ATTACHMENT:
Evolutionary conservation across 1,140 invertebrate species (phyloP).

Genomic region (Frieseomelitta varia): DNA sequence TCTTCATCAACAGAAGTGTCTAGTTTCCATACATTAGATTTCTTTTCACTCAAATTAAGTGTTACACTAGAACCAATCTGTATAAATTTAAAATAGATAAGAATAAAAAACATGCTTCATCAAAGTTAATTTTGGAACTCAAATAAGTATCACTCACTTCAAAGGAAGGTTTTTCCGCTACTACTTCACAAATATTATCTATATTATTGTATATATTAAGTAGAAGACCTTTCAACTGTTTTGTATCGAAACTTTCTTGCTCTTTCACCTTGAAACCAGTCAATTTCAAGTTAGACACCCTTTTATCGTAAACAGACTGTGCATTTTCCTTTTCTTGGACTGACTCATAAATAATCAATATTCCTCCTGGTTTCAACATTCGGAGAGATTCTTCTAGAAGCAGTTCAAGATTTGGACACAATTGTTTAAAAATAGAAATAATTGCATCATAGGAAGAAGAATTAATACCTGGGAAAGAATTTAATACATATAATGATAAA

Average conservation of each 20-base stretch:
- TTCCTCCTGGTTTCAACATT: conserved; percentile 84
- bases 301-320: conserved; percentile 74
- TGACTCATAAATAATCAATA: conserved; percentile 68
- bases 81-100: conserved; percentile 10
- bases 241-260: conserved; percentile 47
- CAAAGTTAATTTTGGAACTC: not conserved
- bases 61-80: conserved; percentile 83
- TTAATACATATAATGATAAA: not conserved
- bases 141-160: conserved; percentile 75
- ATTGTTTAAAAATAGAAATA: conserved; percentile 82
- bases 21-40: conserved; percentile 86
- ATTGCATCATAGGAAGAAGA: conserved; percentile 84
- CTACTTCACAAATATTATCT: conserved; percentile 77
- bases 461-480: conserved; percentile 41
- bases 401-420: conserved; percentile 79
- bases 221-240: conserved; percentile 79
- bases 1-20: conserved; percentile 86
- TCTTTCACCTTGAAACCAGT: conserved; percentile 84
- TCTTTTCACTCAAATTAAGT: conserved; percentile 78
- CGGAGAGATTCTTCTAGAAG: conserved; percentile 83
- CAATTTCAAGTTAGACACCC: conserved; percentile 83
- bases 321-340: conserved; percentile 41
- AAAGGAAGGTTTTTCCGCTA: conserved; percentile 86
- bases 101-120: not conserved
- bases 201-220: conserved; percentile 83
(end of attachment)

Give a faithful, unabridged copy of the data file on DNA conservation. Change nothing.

Evolutionary conservation across 1,140 invertebrate species (phyloP).

Genomic region (Frieseomelitta varia): DNA sequence TCTTCATCAACAGAAGTGTCTAGTTTCCATACATTAGATTTCTTTTCACTCAAATTAAGTGTTACACTAGAACCAATCTGTATAAATTTAAAATAGATAAGAATAAAAAACATGCTTCATCAAAGTTAATTTTGGAACTCAAATAAGTATCACTCACTTCAAAGGAAGGTTTTTCCGCTACTACTTCACAAATATTATCTATATTATTGTATATATTAAGTAGAAGACCTTTCAACTGTTTTGTATCGAAACTTTCTTGCTCTTTCACCTTGAAACCAGTCAATTTCAAGTTAGACACCCTTTTATCGTAAACAGACTGTGCATTTTCCTTTTCTTGGACTGACTCATAAATAATCAATATTCCTCCTGGTTTCAACATTCGGAGAGATTCTTCTAGAAGCAGTTCAAGATTTGGACACAATTGTTTAAAAATAGAAATAATTGCATCATAGGAAGAAGAATTAATACCTGGGAAAGAATTTAATACATATAATGATAAA

Average conservation of each 20-base stretch:
- TTCCTCCTGGTTTCAACATT: conserved; percentile 84
- bases 301-320: conserved; percentile 74
- TGACTCATAAATAATCAATA: conserved; percentile 68
- bases 81-100: conserved; percentile 10
- bases 241-260: conserved; percentile 47
- CAAAGTTAATTTTGGAACTC: not conserved
- bases 61-80: conserved; percentile 83
- TTAATACATATAATGATAAA: not conserved
- bases 141-160: conserved; percentile 75
- ATTGTTTAAAAATAGAAATA: conserved; percentile 82
- bases 21-40: conserved; percentile 86
- ATTGCATCATAGGAAGAAGA: conserved; percentile 84
- CTACTTCACAAATATTATCT: conserved; percentile 77
- bases 461-480: conserved; percentile 41
- bases 401-420: conserved; percentile 79
- bases 221-240: conserved; percentile 79
- bases 1-20: conserved; percentile 86
- TCTTTCACCTTGAAACCAGT: conserved; percentile 84
- TCTTTTCACTCAAATTAAGT: conserved; percentile 78
- CGGAGAGATTCTTCTAGAAG: conserved; percentile 83
- CAATTTCAAGTTAGACACCC: conserved; percentile 83
- bases 321-340: conserved; percentile 41
- AAAGGAAGGTTTTTCCGCTA: conserved; percentile 86
- bases 101-120: not conserved
- bases 201-220: conserved; percentile 83